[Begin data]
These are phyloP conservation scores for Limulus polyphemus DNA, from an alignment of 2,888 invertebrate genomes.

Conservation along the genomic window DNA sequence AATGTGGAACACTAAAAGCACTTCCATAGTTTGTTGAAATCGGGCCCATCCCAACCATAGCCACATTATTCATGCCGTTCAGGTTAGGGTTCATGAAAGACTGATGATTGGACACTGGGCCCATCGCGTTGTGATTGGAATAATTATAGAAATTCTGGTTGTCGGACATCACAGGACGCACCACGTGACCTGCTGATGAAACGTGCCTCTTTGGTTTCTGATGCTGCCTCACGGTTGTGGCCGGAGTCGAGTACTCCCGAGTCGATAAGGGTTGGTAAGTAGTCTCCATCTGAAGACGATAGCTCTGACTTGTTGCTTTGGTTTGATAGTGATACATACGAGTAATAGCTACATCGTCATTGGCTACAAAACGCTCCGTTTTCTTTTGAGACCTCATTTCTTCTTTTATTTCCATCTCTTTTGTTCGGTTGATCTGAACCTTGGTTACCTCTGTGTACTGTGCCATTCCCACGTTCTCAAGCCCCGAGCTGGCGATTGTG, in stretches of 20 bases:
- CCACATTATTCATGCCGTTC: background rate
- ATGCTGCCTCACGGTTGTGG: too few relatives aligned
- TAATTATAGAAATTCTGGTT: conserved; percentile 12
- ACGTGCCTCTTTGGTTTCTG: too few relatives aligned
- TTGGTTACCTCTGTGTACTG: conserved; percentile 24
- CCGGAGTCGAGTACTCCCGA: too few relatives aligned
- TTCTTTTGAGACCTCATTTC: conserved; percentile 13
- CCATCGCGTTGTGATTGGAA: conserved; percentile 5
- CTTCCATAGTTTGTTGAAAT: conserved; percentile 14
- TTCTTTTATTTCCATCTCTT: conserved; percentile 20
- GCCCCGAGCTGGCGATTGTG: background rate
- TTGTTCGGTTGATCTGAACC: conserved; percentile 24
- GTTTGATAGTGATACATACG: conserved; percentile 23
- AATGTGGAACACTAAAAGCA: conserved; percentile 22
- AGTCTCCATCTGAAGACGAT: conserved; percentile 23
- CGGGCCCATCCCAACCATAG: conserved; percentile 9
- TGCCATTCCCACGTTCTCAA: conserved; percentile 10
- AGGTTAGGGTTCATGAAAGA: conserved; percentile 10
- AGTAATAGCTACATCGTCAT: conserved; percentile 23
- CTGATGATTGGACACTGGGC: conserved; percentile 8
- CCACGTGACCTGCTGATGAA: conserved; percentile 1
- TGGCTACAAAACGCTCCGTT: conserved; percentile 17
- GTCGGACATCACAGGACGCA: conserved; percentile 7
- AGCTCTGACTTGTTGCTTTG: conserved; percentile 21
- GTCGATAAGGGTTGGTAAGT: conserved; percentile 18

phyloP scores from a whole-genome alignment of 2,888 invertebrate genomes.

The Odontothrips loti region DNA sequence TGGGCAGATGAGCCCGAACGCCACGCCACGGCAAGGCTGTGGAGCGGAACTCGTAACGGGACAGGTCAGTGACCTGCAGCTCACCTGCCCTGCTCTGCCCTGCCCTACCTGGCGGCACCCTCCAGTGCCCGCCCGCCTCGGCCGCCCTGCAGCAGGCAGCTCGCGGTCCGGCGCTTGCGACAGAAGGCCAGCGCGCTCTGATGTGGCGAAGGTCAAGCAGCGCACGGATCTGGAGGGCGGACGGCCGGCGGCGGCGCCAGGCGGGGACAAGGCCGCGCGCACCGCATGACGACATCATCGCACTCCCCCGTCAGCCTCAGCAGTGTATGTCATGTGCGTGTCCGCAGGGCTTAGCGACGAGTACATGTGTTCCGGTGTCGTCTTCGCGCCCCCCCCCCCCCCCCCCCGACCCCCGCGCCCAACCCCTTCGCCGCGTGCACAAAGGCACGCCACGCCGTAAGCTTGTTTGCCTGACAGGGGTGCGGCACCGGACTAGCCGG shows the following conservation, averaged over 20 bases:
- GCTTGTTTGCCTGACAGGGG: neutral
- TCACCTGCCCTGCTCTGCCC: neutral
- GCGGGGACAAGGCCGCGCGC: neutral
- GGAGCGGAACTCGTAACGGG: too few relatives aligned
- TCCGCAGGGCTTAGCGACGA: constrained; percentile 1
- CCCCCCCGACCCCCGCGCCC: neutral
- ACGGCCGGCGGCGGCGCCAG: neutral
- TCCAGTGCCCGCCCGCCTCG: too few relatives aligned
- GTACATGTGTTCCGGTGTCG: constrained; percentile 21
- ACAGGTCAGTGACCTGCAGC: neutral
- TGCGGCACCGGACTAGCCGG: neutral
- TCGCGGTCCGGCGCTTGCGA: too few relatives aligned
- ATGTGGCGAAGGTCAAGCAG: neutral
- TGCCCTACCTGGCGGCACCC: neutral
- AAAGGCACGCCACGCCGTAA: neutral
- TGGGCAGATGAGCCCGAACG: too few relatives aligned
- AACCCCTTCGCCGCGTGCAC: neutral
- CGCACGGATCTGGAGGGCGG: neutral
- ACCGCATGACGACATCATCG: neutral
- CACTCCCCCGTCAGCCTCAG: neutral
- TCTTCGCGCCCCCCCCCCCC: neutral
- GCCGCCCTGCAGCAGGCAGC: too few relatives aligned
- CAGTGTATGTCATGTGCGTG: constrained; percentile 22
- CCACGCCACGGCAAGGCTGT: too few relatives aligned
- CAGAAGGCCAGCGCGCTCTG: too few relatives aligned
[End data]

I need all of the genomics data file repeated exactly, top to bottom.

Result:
These are phyloP conservation scores for Limulus polyphemus DNA, from an alignment of 2,888 invertebrate genomes.

Conservation along the genomic window DNA sequence AATGTGGAACACTAAAAGCACTTCCATAGTTTGTTGAAATCGGGCCCATCCCAACCATAGCCACATTATTCATGCCGTTCAGGTTAGGGTTCATGAAAGACTGATGATTGGACACTGGGCCCATCGCGTTGTGATTGGAATAATTATAGAAATTCTGGTTGTCGGACATCACAGGACGCACCACGTGACCTGCTGATGAAACGTGCCTCTTTGGTTTCTGATGCTGCCTCACGGTTGTGGCCGGAGTCGAGTACTCCCGAGTCGATAAGGGTTGGTAAGTAGTCTCCATCTGAAGACGATAGCTCTGACTTGTTGCTTTGGTTTGATAGTGATACATACGAGTAATAGCTACATCGTCATTGGCTACAAAACGCTCCGTTTTCTTTTGAGACCTCATTTCTTCTTTTATTTCCATCTCTTTTGTTCGGTTGATCTGAACCTTGGTTACCTCTGTGTACTGTGCCATTCCCACGTTCTCAAGCCCCGAGCTGGCGATTGTG, in stretches of 20 bases:
- CCACATTATTCATGCCGTTC: background rate
- ATGCTGCCTCACGGTTGTGG: too few relatives aligned
- TAATTATAGAAATTCTGGTT: conserved; percentile 12
- ACGTGCCTCTTTGGTTTCTG: too few relatives aligned
- TTGGTTACCTCTGTGTACTG: conserved; percentile 24
- CCGGAGTCGAGTACTCCCGA: too few relatives aligned
- TTCTTTTGAGACCTCATTTC: conserved; percentile 13
- CCATCGCGTTGTGATTGGAA: conserved; percentile 5
- CTTCCATAGTTTGTTGAAAT: conserved; percentile 14
- TTCTTTTATTTCCATCTCTT: conserved; percentile 20
- GCCCCGAGCTGGCGATTGTG: background rate
- TTGTTCGGTTGATCTGAACC: conserved; percentile 24
- GTTTGATAGTGATACATACG: conserved; percentile 23
- AATGTGGAACACTAAAAGCA: conserved; percentile 22
- AGTCTCCATCTGAAGACGAT: conserved; percentile 23
- CGGGCCCATCCCAACCATAG: conserved; percentile 9
- TGCCATTCCCACGTTCTCAA: conserved; percentile 10
- AGGTTAGGGTTCATGAAAGA: conserved; percentile 10
- AGTAATAGCTACATCGTCAT: conserved; percentile 23
- CTGATGATTGGACACTGGGC: conserved; percentile 8
- CCACGTGACCTGCTGATGAA: conserved; percentile 1
- TGGCTACAAAACGCTCCGTT: conserved; percentile 17
- GTCGGACATCACAGGACGCA: conserved; percentile 7
- AGCTCTGACTTGTTGCTTTG: conserved; percentile 21
- GTCGATAAGGGTTGGTAAGT: conserved; percentile 18

phyloP scores from a whole-genome alignment of 2,888 invertebrate genomes.

The Odontothrips loti region DNA sequence TGGGCAGATGAGCCCGAACGCCACGCCACGGCAAGGCTGTGGAGCGGAACTCGTAACGGGACAGGTCAGTGACCTGCAGCTCACCTGCCCTGCTCTGCCCTGCCCTACCTGGCGGCACCCTCCAGTGCCCGCCCGCCTCGGCCGCCCTGCAGCAGGCAGCTCGCGGTCCGGCGCTTGCGACAGAAGGCCAGCGCGCTCTGATGTGGCGAAGGTCAAGCAGCGCACGGATCTGGAGGGCGGACGGCCGGCGGCGGCGCCAGGCGGGGACAAGGCCGCGCGCACCGCATGACGACATCATCGCACTCCCCCGTCAGCCTCAGCAGTGTATGTCATGTGCGTGTCCGCAGGGCTTAGCGACGAGTACATGTGTTCCGGTGTCGTCTTCGCGCCCCCCCCCCCCCCCCCCCGACCCCCGCGCCCAACCCCTTCGCCGCGTGCACAAAGGCACGCCACGCCGTAAGCTTGTTTGCCTGACAGGGGTGCGGCACCGGACTAGCCGG shows the following conservation, averaged over 20 bases:
- GCTTGTTTGCCTGACAGGGG: neutral
- TCACCTGCCCTGCTCTGCCC: neutral
- GCGGGGACAAGGCCGCGCGC: neutral
- GGAGCGGAACTCGTAACGGG: too few relatives aligned
- TCCGCAGGGCTTAGCGACGA: constrained; percentile 1
- CCCCCCCGACCCCCGCGCCC: neutral
- ACGGCCGGCGGCGGCGCCAG: neutral
- TCCAGTGCCCGCCCGCCTCG: too few relatives aligned
- GTACATGTGTTCCGGTGTCG: constrained; percentile 21
- ACAGGTCAGTGACCTGCAGC: neutral
- TGCGGCACCGGACTAGCCGG: neutral
- TCGCGGTCCGGCGCTTGCGA: too few relatives aligned
- ATGTGGCGAAGGTCAAGCAG: neutral
- TGCCCTACCTGGCGGCACCC: neutral
- AAAGGCACGCCACGCCGTAA: neutral
- TGGGCAGATGAGCCCGAACG: too few relatives aligned
- AACCCCTTCGCCGCGTGCAC: neutral
- CGCACGGATCTGGAGGGCGG: neutral
- ACCGCATGACGACATCATCG: neutral
- CACTCCCCCGTCAGCCTCAG: neutral
- TCTTCGCGCCCCCCCCCCCC: neutral
- GCCGCCCTGCAGCAGGCAGC: too few relatives aligned
- CAGTGTATGTCATGTGCGTG: constrained; percentile 22
- CCACGCCACGGCAAGGCTGT: too few relatives aligned
- CAGAAGGCCAGCGCGCTCTG: too few relatives aligned